This is how.
In 1968, Moscow was so anxious to prevent the election of the veteran anti-Communist Richard Nixon that it secretly offered to subsidise the campaign of his unsuccessful Democratic opponent, Hubert Humphrey. Presumably much to Moscow’s relief, once in office, Nixon proved to favour détente with the Soviet Union. By the late 1970s, however, there was one US politician who, more than any other in the Cold War, caused fear and loathing in Moscow: Ronald Reagan.
During his unsuccessful bid for the Republican nomination in 1976, the KGB undertook a wide-ranging quest for compromising material on Reagan. It does not appear that the KGB’s investigations, for example into the alcoholism of Reagan’s father, had any effect on his failure to obtain the nomination that year. It did, however, plant some anti-Reagan articles in the foreign press outside the US. The KGB was less involved in trying to influence next presidential election, in 1980, than it had been four years earlier. This was because Moscow saw little to differentiate Jimmy Carter’s administration— dominated by the hard-line policies of his National Security Adviser, the Polish-born Zbigniew Brzezinski—from Reagan’s long-standing anti-Sovietism.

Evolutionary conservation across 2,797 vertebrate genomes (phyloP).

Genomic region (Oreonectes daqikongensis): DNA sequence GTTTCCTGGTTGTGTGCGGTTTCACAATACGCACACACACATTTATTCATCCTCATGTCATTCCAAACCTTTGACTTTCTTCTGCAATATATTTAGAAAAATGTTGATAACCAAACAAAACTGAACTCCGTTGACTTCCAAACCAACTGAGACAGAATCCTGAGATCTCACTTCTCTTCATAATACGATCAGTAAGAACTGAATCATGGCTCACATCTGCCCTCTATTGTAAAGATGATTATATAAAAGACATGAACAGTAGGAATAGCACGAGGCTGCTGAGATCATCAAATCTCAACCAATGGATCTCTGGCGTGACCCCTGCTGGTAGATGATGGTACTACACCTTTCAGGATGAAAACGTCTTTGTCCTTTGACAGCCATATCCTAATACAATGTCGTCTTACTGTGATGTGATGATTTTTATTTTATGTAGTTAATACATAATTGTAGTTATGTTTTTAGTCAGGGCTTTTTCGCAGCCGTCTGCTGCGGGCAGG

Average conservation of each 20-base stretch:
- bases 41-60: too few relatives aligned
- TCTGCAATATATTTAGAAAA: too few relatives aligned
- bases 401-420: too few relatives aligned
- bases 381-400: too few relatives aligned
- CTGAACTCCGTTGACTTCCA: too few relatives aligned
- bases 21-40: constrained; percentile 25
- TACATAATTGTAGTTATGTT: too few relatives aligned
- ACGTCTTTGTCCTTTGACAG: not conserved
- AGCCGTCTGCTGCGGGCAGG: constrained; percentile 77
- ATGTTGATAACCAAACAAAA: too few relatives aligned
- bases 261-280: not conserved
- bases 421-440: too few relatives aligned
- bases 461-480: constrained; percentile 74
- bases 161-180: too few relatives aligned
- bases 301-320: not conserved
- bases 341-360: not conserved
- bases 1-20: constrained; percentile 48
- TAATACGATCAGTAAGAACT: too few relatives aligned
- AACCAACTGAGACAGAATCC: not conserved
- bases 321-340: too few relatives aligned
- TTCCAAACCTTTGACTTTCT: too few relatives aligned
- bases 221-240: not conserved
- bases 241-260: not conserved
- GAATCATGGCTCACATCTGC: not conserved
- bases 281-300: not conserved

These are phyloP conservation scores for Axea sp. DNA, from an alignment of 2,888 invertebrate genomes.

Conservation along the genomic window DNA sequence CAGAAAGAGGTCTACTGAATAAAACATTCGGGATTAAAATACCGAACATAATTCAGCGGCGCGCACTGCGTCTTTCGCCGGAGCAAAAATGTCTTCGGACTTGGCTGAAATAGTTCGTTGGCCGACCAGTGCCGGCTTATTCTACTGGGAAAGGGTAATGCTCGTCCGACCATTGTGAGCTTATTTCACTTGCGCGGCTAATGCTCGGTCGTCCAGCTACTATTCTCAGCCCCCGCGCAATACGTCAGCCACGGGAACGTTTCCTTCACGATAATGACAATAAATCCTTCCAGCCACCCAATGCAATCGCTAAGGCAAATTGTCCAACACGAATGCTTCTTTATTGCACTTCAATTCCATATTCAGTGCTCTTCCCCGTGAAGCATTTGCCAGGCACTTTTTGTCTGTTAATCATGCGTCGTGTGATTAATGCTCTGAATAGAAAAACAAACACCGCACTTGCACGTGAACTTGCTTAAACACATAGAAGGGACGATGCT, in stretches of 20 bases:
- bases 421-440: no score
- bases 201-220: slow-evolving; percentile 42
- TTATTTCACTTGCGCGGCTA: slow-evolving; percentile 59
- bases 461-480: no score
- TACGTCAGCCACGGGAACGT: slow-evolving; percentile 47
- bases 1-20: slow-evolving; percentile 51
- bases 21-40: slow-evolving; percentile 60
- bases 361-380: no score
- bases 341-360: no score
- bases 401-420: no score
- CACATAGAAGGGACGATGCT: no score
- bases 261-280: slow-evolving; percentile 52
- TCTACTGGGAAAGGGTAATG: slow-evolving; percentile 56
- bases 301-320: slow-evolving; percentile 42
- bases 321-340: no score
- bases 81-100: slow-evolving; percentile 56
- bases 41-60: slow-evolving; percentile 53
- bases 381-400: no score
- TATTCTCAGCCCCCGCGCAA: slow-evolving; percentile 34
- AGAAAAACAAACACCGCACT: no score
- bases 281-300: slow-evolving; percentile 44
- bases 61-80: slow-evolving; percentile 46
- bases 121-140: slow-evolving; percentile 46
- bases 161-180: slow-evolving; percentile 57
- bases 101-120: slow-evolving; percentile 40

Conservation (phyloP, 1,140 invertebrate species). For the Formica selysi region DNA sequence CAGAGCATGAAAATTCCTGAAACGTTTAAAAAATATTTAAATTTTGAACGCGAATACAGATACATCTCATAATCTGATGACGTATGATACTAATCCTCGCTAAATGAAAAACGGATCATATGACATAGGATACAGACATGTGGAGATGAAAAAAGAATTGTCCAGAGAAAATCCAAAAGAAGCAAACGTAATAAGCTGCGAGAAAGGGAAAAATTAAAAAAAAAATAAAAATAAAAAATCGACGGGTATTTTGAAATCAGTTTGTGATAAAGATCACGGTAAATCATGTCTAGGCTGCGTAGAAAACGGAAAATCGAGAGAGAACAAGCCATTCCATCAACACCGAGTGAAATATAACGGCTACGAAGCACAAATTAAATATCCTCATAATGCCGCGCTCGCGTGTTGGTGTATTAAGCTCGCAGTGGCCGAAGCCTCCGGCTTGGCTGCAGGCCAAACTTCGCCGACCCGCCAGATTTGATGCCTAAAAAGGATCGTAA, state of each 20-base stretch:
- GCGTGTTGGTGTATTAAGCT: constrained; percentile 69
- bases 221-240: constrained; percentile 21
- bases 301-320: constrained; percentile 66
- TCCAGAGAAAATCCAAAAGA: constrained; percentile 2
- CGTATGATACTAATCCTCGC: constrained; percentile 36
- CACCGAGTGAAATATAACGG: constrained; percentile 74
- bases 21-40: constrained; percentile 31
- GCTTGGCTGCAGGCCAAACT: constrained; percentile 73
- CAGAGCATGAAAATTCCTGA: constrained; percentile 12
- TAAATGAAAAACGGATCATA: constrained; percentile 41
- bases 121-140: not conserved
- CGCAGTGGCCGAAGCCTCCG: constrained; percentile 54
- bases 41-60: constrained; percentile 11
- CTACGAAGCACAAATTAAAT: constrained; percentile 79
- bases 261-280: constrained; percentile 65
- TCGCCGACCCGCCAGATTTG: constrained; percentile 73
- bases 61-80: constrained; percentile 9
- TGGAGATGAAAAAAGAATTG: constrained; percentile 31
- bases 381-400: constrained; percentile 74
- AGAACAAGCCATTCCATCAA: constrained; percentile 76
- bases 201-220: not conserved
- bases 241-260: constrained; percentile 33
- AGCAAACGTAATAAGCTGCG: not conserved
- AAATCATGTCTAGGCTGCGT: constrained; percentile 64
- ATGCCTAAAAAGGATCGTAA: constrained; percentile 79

Moscow’s view dramatically changed with the prospect of Reagan serving a second term. The KGB’s Moscow headquarters (called the “Centre”) regarded it as an extreme priority to discredit the policies of his administration. It was probably this priority that led the Chairman of the KGB, Yuri Andropov, in one of the last acts of his 14 year leadership of the KGB, to decree in April 1982 that it was the duty of all KGB foreign intelligence officers, whatever their department, to participate in active measures.
In February 1983, the KGB instructed its main residencies (stations) in America to begin planning active measures to ensure Reagan’s defeat in November 1984. They were ordered to acquire contacts on the staffs of all possible presidential candidates, in both Democratic and Republican headquarters, making clear that any candidate, of either party, would be preferable to Reagan. KGB stations around the world were ordered to popularise the slogan “Reagan Means War.” The Centre announced five active measures “theses” to be used to discredit Reagan’s foreign policy: his militant adventurism; his personal responsibility for accelerating the arms race; his support for repressive regimes around the world; his attempts to crush national liberation movements; and his responsibility for tension with his NATO allies. Despite its best efforts, the KGB’s efforts to interfere with the election had minimal effect. Reagan won in a landslide.